DALLAS – After vetoing $120 million in proposed spending, Texas Gov. Greg Abbott has signed a $217 billion state budget into law.
Abbott’s signature on Senate Bill 1 concludes the main business of the 85th regular session of the Texas Legislature, but the Republican governor has called a special session in July that is tasked with a wide array of issues, ranging from school bathroom gender assignment to property tax relief.
Abbott said the 3.8% increase in state and federal spending over the next two years fulfills his expectations for fiscal restraint while maintaining a spending pace with the state’s growth.
“I am once again signing a budget that addresses the most pressing challenges faced by our state,” Abbott said in a written signing statement. “This budget funds a life-saving overhaul of Child Protection Services, continues to fund the state’s role in securing our border, and ensures that the workforce of today and tomorrow have the resources they need to keep Texas’ economy growing and thriving. Lastly, this budget restrains state-controlled spending below the growth in the state’s estimated population and inflation.”
Among the measures vetoed was a bill designed to improve the quality of life in the state’s border “colonias,” impoverished settlements near the Rio Grande that don’t conform to building codes and often lack water and sewer services.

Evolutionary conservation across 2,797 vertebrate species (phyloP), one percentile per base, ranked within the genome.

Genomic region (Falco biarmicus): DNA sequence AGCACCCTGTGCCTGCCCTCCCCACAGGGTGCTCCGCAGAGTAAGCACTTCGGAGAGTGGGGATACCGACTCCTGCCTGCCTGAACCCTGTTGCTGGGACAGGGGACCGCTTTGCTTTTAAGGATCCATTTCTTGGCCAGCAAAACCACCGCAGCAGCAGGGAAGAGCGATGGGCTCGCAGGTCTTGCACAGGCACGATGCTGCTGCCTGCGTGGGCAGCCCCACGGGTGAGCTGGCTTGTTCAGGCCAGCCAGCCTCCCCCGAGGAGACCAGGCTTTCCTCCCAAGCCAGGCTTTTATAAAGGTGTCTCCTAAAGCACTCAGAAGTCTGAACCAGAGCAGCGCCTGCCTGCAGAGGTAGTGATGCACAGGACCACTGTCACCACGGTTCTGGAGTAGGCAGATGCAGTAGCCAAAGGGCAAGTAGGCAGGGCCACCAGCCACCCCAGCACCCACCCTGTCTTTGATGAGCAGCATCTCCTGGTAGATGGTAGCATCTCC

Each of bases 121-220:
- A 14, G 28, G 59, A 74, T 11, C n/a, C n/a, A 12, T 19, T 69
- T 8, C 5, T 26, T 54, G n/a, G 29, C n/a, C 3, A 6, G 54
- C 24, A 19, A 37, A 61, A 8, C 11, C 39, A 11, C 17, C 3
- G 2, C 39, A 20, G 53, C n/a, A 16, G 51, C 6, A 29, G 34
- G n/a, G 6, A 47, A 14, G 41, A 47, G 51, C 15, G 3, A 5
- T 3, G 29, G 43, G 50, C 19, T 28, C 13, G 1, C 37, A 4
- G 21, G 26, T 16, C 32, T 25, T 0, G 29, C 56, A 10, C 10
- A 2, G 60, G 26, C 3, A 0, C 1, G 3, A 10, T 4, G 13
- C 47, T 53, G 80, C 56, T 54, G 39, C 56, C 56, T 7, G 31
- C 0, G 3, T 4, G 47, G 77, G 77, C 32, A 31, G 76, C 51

But Abbott praised the budget bill for continuing to spend $800 million for additional border security beyond that provided by the federal government.
“Even in a tight budget climate, this budget prioritizes the safety and well-being of all Texans,” Abbott said. “It continues to fund our state’s role in securing the border, adding an additional 250 troopers to keep our communities safe.”
The budget for the next two fiscal years beginning Sept. 1 comes as the state continues to rebound from a dip in revenues over the past year.
Texas Comptroller Glenn Hegar reported earlier this month that state sales tax revenue of $2.5 billion in May represented a 4% increase over the same month in 2016.
“State sales tax collections in May indicate a Texas economy expanding at a moderate pace,” Hegar said. “Growth in sales tax revenue occurred across most major industry sectors, including oil- and gas-related sectors. Only the construction sector showed a slight decline.”
Hegar also said state franchise tax revenue for fiscal year 2017 totaled $3.2 billion in May, which is 8.9% less than in May 2016.
Total sales tax revenue for the three months ending in May 2017 is up 3.2% compared to the same period a year ago. Sales tax revenue is the largest source of state funding for the state budget, accounting for 56% of all tax collections. Motor vehicle sales and rental taxes, motor fuel taxes and oil and natural gas production taxes also are large revenue sources for the state.
Motor vehicle sales and rental taxes were down 1.1% while motor fuel taxes rose 6%, Hegar said.
Oil and natural gas production taxes of $267 million were up 79.9% from May 2016, despite a slump in oil prices that began three years ago. The increase is due in part to refunds provided to natural gas severance taxpayers in May 2016, which resulted in artificially low tax collections during that period, Hegar said.